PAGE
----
Employ Growth Hacking To Increase Your Sales

People talk about growth hacking all the time, but many people talk about it in the sense of a consumer app. “Let’s drive a lot of traffic with Growth Hacking!” That’s OK, but what interests me is sales. I want to use Growth Hacking to drive revenue! If you need revenue, you should be thinking about this also. I want to review some practical tips for focusing growth hacking techniques on driving revenue. Growth hacking is sweeping the discipline of marketing as people realize that technology tools and site technology and experience design will dictate the effectiveness of marketing. Furthermore, conventional start-up marketing wisdom has gravitated toward growth hacking for sales today. Growth hacking offers the promise of generating sales with a pitch that sounds appealing to every organization:

  • Cheap
  • Efficient
  • Iterative
  • Scalable
  • Data-Driven
  • Practical

The most common frameworks for startups trying to drive more sales, such as the AARRR Startup Metrics for Pirates, are growth hacker centric. In fact, most of the aspects of the framework focus on the engineering-heavy parts of building an effective sales engine.

Growing Lifetime Customer Value

Making investments in growth hacking before investing in paid customer acquisition efforts makes a lot of sense. Every thing you do here is going to increase your customer’s lifetime value. Why would you not do that before you begin acquiring customers? If you can cut churn in half before you start adding customers, you have reshaped the economics of your business. Breaking-Bad-money-bed If you can double the conversion rate for traffic you drive to the site, you have doubled the CPA you can pay out, giving you far more leverage in paid acquisition activity. If you can generate an organic distribution mechanism that causes your K factor increase, every paid customer could generate an organic customer. When these kinds of things happen, paid acquisition becomes easier to fund as the economics of the business improve.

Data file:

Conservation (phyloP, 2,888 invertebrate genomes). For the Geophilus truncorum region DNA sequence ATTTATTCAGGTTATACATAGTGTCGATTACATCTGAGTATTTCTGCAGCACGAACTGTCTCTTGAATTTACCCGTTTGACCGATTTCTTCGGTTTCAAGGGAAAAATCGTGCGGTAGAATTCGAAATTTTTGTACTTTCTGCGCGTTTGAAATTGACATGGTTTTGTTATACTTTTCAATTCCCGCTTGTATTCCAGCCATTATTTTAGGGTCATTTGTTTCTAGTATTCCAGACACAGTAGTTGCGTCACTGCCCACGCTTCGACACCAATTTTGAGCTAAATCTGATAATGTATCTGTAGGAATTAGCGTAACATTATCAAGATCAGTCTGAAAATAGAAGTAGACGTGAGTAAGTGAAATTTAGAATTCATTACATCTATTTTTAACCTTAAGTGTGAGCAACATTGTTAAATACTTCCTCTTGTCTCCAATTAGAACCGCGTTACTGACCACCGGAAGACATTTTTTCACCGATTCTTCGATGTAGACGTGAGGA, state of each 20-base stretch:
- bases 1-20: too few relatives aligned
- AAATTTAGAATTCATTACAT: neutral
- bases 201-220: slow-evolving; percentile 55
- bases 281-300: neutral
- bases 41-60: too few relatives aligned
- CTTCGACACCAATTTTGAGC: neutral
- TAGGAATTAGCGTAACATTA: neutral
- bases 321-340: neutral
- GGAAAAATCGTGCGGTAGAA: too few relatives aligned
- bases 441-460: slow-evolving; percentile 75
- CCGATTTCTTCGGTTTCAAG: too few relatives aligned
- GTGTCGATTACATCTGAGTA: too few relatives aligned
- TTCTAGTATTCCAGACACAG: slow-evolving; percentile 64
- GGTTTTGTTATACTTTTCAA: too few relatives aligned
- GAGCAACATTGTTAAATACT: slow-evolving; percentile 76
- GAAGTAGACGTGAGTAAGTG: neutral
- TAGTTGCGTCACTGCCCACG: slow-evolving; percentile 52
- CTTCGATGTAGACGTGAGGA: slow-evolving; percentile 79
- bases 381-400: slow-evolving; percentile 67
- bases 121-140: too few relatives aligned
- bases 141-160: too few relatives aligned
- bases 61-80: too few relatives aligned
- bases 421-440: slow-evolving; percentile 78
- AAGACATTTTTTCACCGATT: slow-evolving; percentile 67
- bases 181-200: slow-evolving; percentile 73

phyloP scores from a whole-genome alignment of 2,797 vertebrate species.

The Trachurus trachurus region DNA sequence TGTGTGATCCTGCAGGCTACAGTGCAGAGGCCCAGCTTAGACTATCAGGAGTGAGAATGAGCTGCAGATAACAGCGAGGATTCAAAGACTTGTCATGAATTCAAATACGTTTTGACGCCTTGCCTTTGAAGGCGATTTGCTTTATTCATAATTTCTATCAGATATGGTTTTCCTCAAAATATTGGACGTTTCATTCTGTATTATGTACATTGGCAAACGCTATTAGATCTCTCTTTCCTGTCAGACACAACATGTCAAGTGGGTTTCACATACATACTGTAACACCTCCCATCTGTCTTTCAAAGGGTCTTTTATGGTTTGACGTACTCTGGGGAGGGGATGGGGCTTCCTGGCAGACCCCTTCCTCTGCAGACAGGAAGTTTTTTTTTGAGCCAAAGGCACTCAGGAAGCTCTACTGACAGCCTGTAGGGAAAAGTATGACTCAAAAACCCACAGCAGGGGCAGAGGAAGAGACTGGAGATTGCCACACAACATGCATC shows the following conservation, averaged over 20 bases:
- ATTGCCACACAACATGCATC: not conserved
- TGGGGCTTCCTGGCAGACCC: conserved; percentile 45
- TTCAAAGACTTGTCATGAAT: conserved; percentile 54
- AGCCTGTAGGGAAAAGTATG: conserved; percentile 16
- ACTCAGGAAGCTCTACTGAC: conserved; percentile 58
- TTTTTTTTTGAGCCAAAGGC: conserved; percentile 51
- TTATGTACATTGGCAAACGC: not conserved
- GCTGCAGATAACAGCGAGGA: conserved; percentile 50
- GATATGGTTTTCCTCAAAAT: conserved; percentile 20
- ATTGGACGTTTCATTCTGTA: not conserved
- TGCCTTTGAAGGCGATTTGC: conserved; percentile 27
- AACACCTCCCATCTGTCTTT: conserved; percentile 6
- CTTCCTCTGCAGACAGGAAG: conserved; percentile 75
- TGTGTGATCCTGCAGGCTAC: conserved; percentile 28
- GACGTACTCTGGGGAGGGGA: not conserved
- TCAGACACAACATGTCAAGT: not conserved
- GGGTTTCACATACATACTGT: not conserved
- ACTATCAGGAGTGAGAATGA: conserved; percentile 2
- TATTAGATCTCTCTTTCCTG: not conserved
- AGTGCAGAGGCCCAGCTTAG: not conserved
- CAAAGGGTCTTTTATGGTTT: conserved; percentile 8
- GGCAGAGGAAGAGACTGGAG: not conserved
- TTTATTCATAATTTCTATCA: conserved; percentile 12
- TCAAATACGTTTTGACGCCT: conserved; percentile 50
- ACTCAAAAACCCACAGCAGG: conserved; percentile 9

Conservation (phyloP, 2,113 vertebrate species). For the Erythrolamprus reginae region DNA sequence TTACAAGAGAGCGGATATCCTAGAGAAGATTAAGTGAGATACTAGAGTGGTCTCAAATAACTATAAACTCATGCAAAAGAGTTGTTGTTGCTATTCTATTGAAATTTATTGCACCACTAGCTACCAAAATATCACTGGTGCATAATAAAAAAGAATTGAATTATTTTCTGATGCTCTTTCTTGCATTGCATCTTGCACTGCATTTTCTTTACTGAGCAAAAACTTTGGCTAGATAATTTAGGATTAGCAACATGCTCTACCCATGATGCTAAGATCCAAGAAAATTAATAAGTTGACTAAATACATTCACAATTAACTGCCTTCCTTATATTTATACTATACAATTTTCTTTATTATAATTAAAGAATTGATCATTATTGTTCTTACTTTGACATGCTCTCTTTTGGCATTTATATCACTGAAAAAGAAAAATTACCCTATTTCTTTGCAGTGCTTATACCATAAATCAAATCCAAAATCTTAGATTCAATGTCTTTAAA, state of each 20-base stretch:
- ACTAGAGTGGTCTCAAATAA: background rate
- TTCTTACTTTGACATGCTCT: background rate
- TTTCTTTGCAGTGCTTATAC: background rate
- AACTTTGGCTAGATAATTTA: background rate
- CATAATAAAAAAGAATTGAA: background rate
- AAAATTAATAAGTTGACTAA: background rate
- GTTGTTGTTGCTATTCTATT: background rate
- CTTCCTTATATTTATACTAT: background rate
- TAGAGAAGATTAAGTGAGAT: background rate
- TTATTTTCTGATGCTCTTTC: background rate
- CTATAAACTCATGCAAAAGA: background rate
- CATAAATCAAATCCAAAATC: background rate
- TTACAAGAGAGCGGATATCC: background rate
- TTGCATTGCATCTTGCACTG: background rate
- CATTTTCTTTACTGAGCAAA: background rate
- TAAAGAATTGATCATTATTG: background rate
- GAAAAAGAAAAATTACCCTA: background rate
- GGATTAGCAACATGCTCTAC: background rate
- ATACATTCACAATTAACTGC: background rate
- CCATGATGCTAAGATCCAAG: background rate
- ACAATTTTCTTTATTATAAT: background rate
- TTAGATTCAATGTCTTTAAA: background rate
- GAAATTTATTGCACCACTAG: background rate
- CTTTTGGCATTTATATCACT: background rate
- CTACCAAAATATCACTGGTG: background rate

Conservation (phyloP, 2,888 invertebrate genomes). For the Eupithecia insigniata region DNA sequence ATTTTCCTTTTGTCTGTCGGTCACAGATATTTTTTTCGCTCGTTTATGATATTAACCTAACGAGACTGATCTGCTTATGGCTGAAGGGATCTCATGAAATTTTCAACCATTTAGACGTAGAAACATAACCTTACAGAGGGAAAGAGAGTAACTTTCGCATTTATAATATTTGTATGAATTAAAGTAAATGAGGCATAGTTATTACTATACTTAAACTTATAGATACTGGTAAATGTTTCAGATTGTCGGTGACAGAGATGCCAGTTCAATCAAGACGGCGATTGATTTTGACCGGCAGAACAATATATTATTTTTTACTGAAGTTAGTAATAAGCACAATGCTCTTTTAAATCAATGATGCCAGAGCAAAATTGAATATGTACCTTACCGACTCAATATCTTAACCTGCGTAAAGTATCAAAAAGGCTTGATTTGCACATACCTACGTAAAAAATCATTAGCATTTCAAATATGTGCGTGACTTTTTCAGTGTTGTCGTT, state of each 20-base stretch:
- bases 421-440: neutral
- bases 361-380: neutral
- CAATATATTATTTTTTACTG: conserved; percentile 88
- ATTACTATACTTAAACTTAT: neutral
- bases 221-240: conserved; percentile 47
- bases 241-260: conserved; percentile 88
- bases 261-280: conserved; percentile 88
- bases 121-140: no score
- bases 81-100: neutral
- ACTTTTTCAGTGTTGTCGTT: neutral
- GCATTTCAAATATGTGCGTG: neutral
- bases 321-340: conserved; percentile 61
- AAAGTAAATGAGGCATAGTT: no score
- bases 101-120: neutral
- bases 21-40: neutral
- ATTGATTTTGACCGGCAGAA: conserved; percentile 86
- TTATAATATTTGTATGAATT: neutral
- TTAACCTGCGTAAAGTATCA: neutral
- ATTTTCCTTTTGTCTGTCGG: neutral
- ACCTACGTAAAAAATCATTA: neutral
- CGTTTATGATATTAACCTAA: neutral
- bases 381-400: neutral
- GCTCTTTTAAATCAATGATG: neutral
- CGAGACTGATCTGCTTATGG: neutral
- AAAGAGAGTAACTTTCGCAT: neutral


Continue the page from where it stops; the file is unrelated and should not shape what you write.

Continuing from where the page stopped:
The Three Keys To Growth

I divide conventional wisdom for growing start-ups into three basic areas. One, which I will refer to as SEO for simplicity, but is a bit broader, addresses a broad range of underlying mechanics that fuel organic growth. These are the things you like to do before traffic arrives to maximize the value of traffic. The next step is organic mechanisms for attracting traffic. Growth Hacking, Content Marketing and things like that fall into this bucket. They can generate growth and sales, but they are something that provides a multiplier effect. Mint.com demonstrated the effectiveness of techniques such as this by building the leading blog on personal finance. Startups use viral techniques, widgets, and sharing mechanisms , but rarely is the network effect created by these tools so powerful that they fuel growth to propel the business to its desired end state. The final area is paid acquisition efforts. The first two techniques can be an effective tool for kickstarting growth. This is the first strategy people pursue when they begin thinking about growing their start-up. The third strategy of building a scalable growth engine that allows you to make growth capital investments is constrained until the product reaches product/market fit. Triumvirate of Growth Hacking For Sales Once you are ready to launch and you have prepared your underlying SEO mechanics in anticipation of day one of Google visiting your site along with an influx of visitors, the Growth Hacking cycle is an important consideration. Are there things you can do to your platform that will result in value? Ask yourself questions like these:

  • What platforms can I integrate with to increase scale?
  • How can I build distribution into actions inherent to the product?
  • What is the value to the user of reaching out to non-users?
  • How does my product help other companies when their users use my product?

It is worth investing time and engineering resources prior to your big bang launch to make sure that the answers to these questions are good. Maximizing traffic value is important to creating the economics you will need to grow the business. Further, even as you attempt to conduct “lean experiments” with your MVP, if you don’t have the product set up for success, you can’t know if the experiment failed because you haven’t set up the test well or if the experiment failed because the product is not designed to win.

Growth Hacking and AARRR for Sales